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Police and Crime Commissioner visits CSE project at Brathay Hall

Peter McCall meets youngsters at Brathay Hall

[C]umbria’s Police and Crime Commissioner, Peter McCall visited the Brathay Trust to find out more about their innovative Child Sexual Exploitation programme (CSE), funded by the Commissioner’s Community Fund.

The programme is a 6-month intervention, with weekly group sessions for participants aged between 12 to 17 years who have been assessed as being vulnerable to child sexual exploitation. It features experiential activities and challenges to positively engage the young people, and a residential at Brathay Hall in month 4 to consolidate learning and increase outcomes.

The programme aims to provide:

  • an improved understanding of what a healthy (non-coercive) relationship looks like;
  • knowledge about how to decrease their vulnerability to CSE;
  • knowledge about where to go if they need help;
  • improved trust in statutory services and the workers within them;
  • self-esteem, confidence;
  • a greater feeling of being in control.

Speaking of his visit on 14 February Peter McCall said: “I was really impressed with the youngsters I met at Brathay Hall, and very interested to hear about the programme and what it is achieving for them. Tackling CSE is high up on my list of priorities, which is why I was happy to provide funding for this innovative programme. Any initiative that helps our youngsters to stay safe is to be welcomed.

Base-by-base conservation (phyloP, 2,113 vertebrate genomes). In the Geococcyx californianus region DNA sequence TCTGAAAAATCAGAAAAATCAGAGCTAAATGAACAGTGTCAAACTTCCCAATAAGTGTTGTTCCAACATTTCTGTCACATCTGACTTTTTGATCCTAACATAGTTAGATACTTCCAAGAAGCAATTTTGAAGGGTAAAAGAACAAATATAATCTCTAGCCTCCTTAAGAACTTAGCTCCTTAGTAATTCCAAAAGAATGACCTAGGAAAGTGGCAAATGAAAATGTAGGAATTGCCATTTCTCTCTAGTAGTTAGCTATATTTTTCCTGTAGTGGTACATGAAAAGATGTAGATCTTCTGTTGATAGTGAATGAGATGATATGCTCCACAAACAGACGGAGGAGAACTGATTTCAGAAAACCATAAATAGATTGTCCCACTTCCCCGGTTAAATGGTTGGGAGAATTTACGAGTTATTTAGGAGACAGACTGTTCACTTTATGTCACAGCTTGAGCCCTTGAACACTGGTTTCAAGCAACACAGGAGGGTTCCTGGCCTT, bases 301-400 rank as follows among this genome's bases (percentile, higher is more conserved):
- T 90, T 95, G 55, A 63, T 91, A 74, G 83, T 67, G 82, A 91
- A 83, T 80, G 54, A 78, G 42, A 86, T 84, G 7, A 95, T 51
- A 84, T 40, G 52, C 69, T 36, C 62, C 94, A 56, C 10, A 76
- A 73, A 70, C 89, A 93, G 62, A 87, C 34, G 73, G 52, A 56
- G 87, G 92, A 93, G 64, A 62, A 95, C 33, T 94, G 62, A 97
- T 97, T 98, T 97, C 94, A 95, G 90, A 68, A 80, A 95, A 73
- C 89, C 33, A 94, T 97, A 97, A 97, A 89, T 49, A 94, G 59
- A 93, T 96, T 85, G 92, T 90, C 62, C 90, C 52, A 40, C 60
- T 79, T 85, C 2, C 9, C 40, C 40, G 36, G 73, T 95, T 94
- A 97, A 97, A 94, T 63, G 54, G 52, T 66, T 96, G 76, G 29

“Many people think, wrongly, that because Cumbria has a low crime rate that CSE does not happen here. However, CSE can happen to any child, anywhere, which is why it is so important that people are aware of the issue. We owe it to our youngsters to ensure they are better equipped to recognise and deal with CSE and how to get help.”

Jacqueline Wallace, Brathay’s Cumbria Projects Manager, said the charity was very grateful for the funding and for news that the programme has been extended for a further year.

She said: “So far 28 girls have completed our ‘Be SAVY’ courses. As a result of that 82% said they were more able to recognise a healthy relationship and 88% felt they had a greater ability to sort out problems they might face” explained Jacqueline.

“This included one young person who had a difficult relationship with her mum, went missing at nights, was known to the police, and was drinking and taking legal highs at weekends. She was getting into fights, into trouble at school, and once stayed over at the house of an older man she didn’t know. We were able to support her to see herself differently, and to make choices which showed how much she valued herself. Her relationship with her mum improved and, although she was still getting into trouble at school, she was also able to recognise the value of working hard to get the grades she wanted for her future. She is now accessing further support.”

In addition, and on the back of the success of their CSE prevention work in Cumbria, Brathay have secured three year’s funding to expand the programme into North Lancashire.

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